Beneficial impact of term labor: nonenzymatic antioxidant reserve in the human fetus.
Oxidative stress occurs when the production of damaging free radicals and other oxidative molecules exceeds the capacity of the body's antioxidant defenses. Oxidative stress is implicated in diseases that are associated with prematurity (such as retinopathy, cerebral palsy, intraventricular hemorrhage, and necrotizing enterocolitis). Nonenzymatic antioxidant reserve is the first line of defense against free radicals. We hypothesized that an in utero redox imbalance because of stress would diminish the fetal antioxidant reserve. We tested aspects of this hypothesis by investigating whether the presence of labor or gestational age at delivery (term vs preterm) alters the maternal/fetal nonenzymatic antioxidant reserve peripartum.
Fetal redox consumption was calculated from the difference in the nonenzymatic antioxidant reserve that was measured in umbilical venous and arterial blood that was collected prospectively at delivery from 39 newborn infants. Eight women were delivered at term by elective cesarean delivery in the absence of labor; 31 women labored either at term (n = 20) or preterm (<37 weeks, n = 11). Maternal venous blood was collected on admission and within 1 hour of delivery. Nonenzymatic antioxidant reserve was measured in the plasma and red blood cells of each specimen by the quantitation of glutathione content (glutathione in red blood cell lysate) and the plasma total free radical-trapping antioxidant potential. Glutathione was measured with the use of a colorimetric assay and expressed in nanomoles per milligram of hemoglobin. The plasma total radical-trapping antioxidant potential was estimated with the use of a controlled, kinetic assay based on the time that was required to inhibit peroxyl-free radical generated under controlled conditions. The differences between both umbilical venous and umbilical arterial total radical-trapping antioxidant potential and glutathione were computed to estimate fetal nonenzymatic antioxidant reserve consumption. The differences between maternal total radical-trapping antioxidant potential and glutathione before and after delivery were computed to estimate maternal peripartal nonenzymatic antioxidant reserve consumption.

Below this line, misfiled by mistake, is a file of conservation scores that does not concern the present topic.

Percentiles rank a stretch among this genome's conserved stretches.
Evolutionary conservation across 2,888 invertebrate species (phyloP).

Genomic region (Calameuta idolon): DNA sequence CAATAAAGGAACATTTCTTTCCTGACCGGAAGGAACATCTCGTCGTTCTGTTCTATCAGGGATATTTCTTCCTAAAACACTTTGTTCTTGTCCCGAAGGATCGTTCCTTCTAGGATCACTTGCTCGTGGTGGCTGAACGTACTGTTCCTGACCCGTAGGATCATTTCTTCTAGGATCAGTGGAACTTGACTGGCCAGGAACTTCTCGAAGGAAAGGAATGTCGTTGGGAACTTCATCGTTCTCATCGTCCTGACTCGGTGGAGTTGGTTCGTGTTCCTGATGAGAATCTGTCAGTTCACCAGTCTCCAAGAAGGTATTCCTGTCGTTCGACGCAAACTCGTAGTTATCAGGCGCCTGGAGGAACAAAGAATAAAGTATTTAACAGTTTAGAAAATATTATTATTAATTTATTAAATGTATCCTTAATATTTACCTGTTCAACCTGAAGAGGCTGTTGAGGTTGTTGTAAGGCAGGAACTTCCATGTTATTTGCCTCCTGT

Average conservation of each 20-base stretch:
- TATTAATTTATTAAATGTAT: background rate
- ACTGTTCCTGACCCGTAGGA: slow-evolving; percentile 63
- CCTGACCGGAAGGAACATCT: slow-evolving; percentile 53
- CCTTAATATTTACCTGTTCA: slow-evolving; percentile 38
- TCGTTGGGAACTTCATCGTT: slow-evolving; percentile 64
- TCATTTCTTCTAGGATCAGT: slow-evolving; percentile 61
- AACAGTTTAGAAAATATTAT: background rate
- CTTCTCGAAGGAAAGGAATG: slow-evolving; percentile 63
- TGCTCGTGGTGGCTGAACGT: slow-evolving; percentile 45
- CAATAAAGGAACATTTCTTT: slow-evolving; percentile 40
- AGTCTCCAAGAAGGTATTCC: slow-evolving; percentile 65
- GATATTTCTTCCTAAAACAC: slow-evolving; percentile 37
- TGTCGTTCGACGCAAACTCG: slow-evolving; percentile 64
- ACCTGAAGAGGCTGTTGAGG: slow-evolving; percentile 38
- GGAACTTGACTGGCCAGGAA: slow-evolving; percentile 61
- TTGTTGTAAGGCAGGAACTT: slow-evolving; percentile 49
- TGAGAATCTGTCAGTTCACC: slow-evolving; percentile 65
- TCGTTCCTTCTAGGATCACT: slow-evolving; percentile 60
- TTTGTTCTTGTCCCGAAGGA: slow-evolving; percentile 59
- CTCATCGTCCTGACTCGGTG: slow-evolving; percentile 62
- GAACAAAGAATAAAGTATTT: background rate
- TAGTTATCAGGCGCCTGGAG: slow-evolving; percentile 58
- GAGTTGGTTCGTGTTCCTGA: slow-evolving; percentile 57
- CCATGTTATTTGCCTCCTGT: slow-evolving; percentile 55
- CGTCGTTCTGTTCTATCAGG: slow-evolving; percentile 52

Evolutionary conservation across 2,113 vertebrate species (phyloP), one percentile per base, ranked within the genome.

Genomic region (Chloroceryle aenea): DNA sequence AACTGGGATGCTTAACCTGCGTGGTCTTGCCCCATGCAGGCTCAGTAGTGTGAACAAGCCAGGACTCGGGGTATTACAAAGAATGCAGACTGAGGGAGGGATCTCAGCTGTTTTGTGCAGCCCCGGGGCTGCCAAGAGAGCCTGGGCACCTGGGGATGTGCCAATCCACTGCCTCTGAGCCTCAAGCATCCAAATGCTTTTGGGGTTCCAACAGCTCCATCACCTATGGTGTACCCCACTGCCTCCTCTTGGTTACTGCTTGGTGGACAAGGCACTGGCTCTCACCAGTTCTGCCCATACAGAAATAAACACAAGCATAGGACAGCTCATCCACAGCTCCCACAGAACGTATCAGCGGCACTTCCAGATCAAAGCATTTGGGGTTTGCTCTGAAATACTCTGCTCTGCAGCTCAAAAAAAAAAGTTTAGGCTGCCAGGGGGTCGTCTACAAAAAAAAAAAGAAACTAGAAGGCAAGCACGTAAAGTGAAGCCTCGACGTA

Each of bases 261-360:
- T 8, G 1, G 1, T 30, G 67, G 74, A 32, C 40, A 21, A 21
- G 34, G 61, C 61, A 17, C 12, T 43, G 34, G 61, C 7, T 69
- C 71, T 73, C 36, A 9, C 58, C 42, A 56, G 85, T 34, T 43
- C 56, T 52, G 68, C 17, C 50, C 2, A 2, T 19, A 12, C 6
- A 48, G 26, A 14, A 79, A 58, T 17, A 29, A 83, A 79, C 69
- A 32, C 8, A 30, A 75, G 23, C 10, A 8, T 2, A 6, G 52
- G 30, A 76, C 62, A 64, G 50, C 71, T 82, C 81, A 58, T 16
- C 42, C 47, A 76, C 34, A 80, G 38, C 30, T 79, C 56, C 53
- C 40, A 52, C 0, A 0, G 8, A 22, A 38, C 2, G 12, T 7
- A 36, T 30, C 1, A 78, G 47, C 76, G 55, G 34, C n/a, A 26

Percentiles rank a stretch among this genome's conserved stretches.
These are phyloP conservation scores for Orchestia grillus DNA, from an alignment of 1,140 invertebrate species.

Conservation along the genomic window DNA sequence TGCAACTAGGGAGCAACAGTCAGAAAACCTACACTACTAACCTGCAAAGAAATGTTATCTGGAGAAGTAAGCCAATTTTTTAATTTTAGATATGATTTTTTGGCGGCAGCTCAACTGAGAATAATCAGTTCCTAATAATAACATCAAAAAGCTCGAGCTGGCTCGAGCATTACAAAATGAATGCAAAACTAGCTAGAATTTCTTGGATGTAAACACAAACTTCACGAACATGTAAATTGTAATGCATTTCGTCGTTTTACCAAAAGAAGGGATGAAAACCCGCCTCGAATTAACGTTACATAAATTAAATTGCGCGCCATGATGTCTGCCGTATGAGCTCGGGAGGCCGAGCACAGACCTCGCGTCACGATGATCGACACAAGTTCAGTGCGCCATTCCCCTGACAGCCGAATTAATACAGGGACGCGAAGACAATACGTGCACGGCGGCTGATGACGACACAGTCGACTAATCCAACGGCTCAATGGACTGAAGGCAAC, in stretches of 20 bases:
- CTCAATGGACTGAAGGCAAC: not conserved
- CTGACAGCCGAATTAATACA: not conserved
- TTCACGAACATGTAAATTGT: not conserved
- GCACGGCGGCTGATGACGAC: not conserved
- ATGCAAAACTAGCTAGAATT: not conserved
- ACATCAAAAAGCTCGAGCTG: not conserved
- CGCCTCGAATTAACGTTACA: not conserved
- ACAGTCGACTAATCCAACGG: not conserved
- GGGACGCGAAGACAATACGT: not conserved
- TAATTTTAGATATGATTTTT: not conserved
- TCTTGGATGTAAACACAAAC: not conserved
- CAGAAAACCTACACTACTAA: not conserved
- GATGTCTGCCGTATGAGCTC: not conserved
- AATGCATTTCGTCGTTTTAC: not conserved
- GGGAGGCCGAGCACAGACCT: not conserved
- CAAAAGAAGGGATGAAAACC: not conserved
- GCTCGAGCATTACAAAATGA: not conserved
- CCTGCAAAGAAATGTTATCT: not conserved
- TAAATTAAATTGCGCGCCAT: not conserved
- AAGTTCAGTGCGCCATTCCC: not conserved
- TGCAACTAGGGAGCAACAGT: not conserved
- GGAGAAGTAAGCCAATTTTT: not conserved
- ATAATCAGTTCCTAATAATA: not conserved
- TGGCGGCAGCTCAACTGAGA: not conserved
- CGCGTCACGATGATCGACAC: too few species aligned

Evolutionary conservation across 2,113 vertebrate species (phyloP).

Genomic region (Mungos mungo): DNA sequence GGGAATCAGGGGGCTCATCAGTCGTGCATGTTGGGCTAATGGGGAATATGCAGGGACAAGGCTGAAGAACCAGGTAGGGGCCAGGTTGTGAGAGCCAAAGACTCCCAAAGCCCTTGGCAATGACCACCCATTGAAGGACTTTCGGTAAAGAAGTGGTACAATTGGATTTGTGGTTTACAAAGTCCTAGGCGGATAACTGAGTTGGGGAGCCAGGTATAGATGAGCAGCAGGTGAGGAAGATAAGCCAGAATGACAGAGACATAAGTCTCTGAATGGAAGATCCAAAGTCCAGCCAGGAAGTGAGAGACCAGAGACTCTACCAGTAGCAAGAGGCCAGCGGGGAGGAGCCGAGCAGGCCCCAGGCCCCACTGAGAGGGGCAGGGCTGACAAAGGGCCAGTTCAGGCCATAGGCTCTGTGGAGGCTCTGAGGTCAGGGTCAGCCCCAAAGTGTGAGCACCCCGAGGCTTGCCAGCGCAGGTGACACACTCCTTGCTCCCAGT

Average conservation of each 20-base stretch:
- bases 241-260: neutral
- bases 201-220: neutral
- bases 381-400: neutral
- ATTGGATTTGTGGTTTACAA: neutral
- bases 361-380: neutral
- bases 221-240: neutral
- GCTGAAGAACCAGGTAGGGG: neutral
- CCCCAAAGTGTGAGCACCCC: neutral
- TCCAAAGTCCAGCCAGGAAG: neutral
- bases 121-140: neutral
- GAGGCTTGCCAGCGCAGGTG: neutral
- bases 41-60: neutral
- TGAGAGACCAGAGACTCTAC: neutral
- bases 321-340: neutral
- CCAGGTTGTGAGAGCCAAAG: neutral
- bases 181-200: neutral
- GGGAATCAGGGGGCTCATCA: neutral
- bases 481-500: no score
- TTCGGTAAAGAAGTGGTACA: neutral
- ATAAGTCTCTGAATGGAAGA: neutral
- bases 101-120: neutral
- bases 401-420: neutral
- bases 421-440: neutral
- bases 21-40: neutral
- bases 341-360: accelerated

Fetal red blood cell glutathione content was significantly greater than maternal red blood cell glutathione content, independent of delivery route. The calculation of the fetal nonenzymatic antioxidant reserve consumption and maternal peripartal nonenzymatic antioxidant reserve consumption revealed that women who labored at term experienced an up-regulation in red blood cell glutathione content, while their fetuses had significantly lower red blood cell glutathione consumption. In contrast, there was consumption of plasma antioxidants in preterm fetuses, as illustrated by a doubling of the fetal nonenzymatic antioxidant reserve consumption (elective cesarean delivery in the absence of labor, 0.9 +/- 0.5 min/microL; term labor, 1.0 +/- 0.1 min/microL; preterm labor, 2.0 +/- 0.4 min/microL; one-way analysis of variance; P =.04). This was mostly due to a lower umbilical arterial total radical-trapping antioxidant potential in preterm versus term fetuses (umbilical arterial, 3.3 min/microL versus umbilical venous 5.4 min/microL; paired t test; P =.001; power, 0.98). Generally, maternal total radical-trapping antioxidant potential remained unchanged peripartum.
Term labor triggers a compensatory up-regulation of nonenzymatic antioxidant reserve in the fetal red blood cell compartment that may act to protect against the relative hyperoxia that is experienced by the newborn infant at birth. In contrast, the decreased nonenzymatic antioxidant reserve in the fetal red blood cell and plasma compartments after preterm labor and delivery would enhance the vulnerability to free radical damage of the preterm neonate. These findings suggest that the two compartments of nonenzymatic antioxidant reserve have distinct physiologic roles in the peripartal defense against free radicals and that their development is, in some fashion, ontogenes, in some fashion, ontogenetically regulated.
Departments of Obstetrics, Gynecology and Reproductive Sciences, University of Maryland School of Medicine, Baltimore, MD, USA. firstname.lastname@example.org
Free Radical Scavengers